Windows Tabletstouch-friendly Metro UI and a host of touch-friendly apps on top of it. Even better, Windows 8 will run on ARM-based tablets, allowing for thinner, lighter and longer-lasting designs. A slew of new convertible notebooks that run Windows 8 will arrive in fall too. I can't wait for the Lenovo IdeaPad Yoga, which bends its hinge back 180 degrees to become a slate. Even Kanye West would sit in his seat long enough to wait for Windows 8.
UltrabooksUltrabooks — a new category of uberthin, fast-booting notebooks — arrived last fall with prominent entries from all the PC vendors. However, though notebooks like the ASUS Zenbook UX31 and Toshiba Portege Z835 have a lot going for them, a new generation of much-improved Ultrabooks will arrive this summer. These notebooks will sport Intel's faster, more efficient 3rd generation Core Series processors (aka Ivy Bridge), and many will offer higher-resolution displays. A couple of models stand out to us. The ASUS ZenBook Prime will offer a generous 1920 x 1080 screen that will let you watch HD movies at their native resolution, while viewing more of your favorite web pages and documents without scrolling. Meanwhile, the Lenovo ThinkPad X1 Carbon could be the ultimate productivity notebook when it launches this summer. It will pack a gorgeous 14-inch, 1600 x 900 matte display into a .75-inch thick chassis that weighs just 3 pounds. Plus, you'll get the industry's best keyboard.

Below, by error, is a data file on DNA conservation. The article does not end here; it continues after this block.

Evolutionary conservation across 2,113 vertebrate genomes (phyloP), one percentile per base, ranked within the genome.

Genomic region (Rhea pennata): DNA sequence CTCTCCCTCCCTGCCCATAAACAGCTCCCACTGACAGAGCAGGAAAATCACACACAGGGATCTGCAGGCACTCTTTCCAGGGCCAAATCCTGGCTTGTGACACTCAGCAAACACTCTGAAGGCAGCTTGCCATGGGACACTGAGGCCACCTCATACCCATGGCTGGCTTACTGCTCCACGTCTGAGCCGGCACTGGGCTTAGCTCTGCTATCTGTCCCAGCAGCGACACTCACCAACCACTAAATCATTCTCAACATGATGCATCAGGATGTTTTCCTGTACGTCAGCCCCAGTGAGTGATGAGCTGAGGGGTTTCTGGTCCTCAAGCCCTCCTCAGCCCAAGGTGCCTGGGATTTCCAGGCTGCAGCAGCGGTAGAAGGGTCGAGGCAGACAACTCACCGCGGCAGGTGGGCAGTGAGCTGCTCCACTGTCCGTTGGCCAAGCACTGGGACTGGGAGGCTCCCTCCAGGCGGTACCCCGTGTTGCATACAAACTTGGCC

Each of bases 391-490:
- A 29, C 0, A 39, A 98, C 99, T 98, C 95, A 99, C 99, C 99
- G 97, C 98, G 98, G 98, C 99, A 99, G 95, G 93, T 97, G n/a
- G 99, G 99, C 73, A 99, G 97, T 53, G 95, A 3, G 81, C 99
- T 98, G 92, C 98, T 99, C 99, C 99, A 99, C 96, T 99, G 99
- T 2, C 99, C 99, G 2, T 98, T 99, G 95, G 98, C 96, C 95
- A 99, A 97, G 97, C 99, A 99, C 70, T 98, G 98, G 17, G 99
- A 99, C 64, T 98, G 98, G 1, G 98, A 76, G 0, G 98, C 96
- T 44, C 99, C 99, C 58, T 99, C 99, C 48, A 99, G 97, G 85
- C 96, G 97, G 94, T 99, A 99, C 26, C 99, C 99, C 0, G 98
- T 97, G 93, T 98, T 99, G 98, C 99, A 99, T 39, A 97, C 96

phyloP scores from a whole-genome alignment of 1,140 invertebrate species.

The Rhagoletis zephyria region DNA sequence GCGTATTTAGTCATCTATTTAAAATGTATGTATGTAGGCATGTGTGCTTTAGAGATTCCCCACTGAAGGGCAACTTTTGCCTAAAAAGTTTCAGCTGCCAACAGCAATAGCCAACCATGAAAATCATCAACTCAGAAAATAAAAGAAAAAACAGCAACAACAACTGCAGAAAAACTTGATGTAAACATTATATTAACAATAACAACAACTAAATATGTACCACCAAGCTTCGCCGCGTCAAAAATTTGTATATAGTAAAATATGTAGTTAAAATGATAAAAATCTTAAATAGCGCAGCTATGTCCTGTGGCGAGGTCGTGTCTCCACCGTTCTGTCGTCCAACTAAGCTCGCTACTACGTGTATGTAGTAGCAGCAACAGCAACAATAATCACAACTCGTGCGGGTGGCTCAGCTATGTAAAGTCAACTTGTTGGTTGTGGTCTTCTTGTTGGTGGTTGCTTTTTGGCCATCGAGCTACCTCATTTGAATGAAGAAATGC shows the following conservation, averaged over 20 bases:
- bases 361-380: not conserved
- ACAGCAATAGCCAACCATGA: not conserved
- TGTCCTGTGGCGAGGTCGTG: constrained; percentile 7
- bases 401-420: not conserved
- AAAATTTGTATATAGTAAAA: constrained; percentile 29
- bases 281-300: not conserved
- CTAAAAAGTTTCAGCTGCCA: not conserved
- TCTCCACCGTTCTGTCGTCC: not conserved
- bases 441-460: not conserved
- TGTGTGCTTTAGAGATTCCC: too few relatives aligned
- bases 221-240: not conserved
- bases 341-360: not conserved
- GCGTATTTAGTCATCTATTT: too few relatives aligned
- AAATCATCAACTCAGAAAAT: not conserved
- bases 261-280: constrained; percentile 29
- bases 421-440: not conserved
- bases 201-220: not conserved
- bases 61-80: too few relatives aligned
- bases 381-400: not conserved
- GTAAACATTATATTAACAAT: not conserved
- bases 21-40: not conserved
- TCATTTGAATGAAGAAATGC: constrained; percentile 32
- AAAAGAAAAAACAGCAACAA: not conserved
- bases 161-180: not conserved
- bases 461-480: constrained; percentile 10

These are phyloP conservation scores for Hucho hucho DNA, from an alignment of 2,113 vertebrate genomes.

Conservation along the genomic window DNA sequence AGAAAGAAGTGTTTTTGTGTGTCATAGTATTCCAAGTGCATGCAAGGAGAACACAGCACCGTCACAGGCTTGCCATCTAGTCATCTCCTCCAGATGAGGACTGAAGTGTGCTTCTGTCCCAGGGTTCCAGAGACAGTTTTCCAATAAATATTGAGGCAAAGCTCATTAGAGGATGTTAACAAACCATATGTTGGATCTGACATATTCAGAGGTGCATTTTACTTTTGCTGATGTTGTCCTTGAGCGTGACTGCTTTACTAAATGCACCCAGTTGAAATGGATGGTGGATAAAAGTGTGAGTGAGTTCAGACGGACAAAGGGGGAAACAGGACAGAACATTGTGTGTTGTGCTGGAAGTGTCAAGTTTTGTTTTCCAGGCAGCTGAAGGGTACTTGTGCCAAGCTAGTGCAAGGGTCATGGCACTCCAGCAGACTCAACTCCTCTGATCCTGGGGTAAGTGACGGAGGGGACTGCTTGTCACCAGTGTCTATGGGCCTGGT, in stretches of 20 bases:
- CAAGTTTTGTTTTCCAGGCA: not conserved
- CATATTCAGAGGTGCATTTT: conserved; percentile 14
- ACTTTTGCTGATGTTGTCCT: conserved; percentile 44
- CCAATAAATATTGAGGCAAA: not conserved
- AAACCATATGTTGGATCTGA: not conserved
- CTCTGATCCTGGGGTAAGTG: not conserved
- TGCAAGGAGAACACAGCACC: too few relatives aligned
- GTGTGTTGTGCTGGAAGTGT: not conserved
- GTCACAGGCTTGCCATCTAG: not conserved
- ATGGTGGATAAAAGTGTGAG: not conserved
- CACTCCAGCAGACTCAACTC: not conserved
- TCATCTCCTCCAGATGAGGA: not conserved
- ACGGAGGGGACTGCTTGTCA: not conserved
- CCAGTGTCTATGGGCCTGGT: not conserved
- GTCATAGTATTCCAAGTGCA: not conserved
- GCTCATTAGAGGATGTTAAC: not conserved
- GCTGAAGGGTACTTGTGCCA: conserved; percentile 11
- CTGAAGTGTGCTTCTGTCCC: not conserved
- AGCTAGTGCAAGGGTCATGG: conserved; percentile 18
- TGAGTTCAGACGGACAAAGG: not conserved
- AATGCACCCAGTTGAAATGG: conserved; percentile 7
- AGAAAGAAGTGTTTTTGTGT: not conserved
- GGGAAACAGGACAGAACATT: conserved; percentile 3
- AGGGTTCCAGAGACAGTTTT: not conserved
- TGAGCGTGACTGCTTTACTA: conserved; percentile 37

Sprint Phonesmediocre 4G WiMAX network in favor of LTE on new handsets. That's the right move long-term, but it leaves current Sprint customers in a bind. The company is selling 4G LTE phones such as the Samsung Galaxy Nexus and LG Viper 4G LTE, but they'll only get a 3G signal until Sprint launches its new network. The carrier plans to roll out LTE this summer to just six cities — Atlanta, Baltimore, Dallas, Houston, Kansas City and San Antonio — with no ETA for other cities apart from 123 million people covered by the end of the year. Even if you live in one of the designated six markets, there's no guarantee that Sprint's implementation of LTE will be as fast as AT&T and Verizon's; we just don't know. Whether you are already a Sprint customer or are just thinking of becoming one, you should wait to see how quickly the company's version of LTE is coming to your area and whether it actually lives up to the hype. You don't want to buy that Evo 4G LTE today, only to be stuck with 2007-era 3G speeds while your friends on Verizon and AT&T are cruising along at 4G.